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Medline ® Abstract for Reference 10

of 'Selective estrogen receptor modulators and aromatase inhibitors for breast cancer prevention'

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Preferences of Women Evaluating Risks of Tamoxifen (POWER) study of preferences for tamoxifen for breast cancer risk reduction.
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Melnikow J, Paterniti D, Azari R, Kuenneth C, Birch S, Kuppermann M, Nuovo J, Keyzer J, Henderson S
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Cancer. 2005;103(10):1996.
 
BACKGROUND: The objective of this study was to understand the attitudes and preferences of risk-eligible women regarding use of tamoxifen for breast cancer risk reduction.
METHODS: A cross-sectional, mixed-methods interview study was conducted at a university medical center and at community sites. Participants were women who had an estimated 5-year breast cancer risk>or = 1.7% and no prior breast cancer. Interviews were conducted in English or Spanish. The interview included a 15-minute, standardized educational session on the potential benefits and harms of tamoxifen followed by close-ended and open-ended questions about participants' inclinations to take tamoxifen and factors important to their decision. A demographic questionnaire, a test on knowledge of potential benefits and harms of tamoxifen, and an interview evaluation were included.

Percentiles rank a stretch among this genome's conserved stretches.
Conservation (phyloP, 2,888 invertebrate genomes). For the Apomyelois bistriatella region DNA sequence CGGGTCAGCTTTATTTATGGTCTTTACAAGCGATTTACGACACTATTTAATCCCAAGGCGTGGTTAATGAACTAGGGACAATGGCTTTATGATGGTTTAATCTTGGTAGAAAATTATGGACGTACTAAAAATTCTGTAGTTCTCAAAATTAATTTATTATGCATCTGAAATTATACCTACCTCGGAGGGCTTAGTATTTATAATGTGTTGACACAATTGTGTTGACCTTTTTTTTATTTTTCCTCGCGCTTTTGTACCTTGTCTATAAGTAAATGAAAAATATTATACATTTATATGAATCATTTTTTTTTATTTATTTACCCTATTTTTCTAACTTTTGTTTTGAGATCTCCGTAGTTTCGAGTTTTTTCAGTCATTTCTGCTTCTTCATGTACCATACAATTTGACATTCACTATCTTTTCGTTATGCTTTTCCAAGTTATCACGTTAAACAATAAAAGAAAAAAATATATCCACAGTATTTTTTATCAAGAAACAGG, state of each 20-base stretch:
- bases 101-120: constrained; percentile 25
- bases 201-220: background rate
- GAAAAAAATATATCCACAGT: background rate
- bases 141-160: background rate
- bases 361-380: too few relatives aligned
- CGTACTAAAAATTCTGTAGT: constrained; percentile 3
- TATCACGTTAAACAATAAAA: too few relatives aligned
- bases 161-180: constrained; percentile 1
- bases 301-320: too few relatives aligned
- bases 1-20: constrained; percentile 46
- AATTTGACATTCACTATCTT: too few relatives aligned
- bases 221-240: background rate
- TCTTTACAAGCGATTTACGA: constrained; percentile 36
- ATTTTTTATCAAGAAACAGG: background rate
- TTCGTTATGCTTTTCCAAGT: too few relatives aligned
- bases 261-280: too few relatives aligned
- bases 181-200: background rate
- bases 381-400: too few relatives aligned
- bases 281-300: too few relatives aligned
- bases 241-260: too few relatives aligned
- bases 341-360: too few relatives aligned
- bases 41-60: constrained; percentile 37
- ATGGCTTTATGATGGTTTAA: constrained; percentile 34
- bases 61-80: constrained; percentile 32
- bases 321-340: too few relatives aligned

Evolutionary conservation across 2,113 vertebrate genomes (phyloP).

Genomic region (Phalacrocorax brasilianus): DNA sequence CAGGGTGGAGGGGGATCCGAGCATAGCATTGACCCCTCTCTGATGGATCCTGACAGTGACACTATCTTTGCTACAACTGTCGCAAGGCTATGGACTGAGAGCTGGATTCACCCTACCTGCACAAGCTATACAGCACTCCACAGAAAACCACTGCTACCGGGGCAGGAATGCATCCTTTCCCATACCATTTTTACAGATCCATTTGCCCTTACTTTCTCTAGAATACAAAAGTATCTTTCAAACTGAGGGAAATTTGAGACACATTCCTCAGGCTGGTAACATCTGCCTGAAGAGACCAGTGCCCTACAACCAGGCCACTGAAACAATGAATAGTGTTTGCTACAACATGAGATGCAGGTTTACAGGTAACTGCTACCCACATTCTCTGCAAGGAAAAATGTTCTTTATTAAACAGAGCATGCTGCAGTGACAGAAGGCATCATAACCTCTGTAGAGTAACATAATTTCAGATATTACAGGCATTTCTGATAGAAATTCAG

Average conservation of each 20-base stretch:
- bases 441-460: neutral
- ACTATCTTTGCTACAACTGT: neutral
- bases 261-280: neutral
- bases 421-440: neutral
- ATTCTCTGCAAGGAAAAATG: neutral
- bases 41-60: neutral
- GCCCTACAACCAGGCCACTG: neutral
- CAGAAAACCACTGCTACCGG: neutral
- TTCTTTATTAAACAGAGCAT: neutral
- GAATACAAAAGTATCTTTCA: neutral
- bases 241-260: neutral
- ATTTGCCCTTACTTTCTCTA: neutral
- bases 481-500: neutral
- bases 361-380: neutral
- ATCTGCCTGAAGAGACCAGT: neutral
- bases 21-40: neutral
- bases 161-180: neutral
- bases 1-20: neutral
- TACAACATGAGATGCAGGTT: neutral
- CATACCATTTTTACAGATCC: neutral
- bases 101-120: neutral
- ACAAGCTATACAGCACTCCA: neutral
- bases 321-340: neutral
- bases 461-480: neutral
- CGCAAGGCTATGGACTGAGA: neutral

RESULTS: Two hundred fifty-five women completed interviews. Their estimated mean 5-year breast cancer risk was 2.8%; and their mean self-perceived 5-year risk was 32.7%.After the educational intervention, 45 women (17.6%) were inclined to take tamoxifen. Very high risk women (>3.5%) were no more inclined to take it than women with lower risk (1.7-3.5%). In a multivariable analysis, lower income, confidence in the effectiveness of tamoxifen, and concern about fractures were associated with being inclined to take it; concern about pulmonary embolism, dyspareunia, cataracts, and low self-perceived breast cancer risk were associated negatively with taking tamoxifen. Participants expressed concerns about adverse effects.
CONCLUSIONS: Less than 20% of women were interested in tamoxifen after education about potential benefits and harms, despite a very high self-perceived breast cancer risk. Candidate chemoprevention agents must have few potential adverse effects to achieve widespread acceptance.
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Department of Family and Community Medicine, University of California-Davis, Sacramento, California 95817, USA. jamelnikow@ucdavis.edu
PMID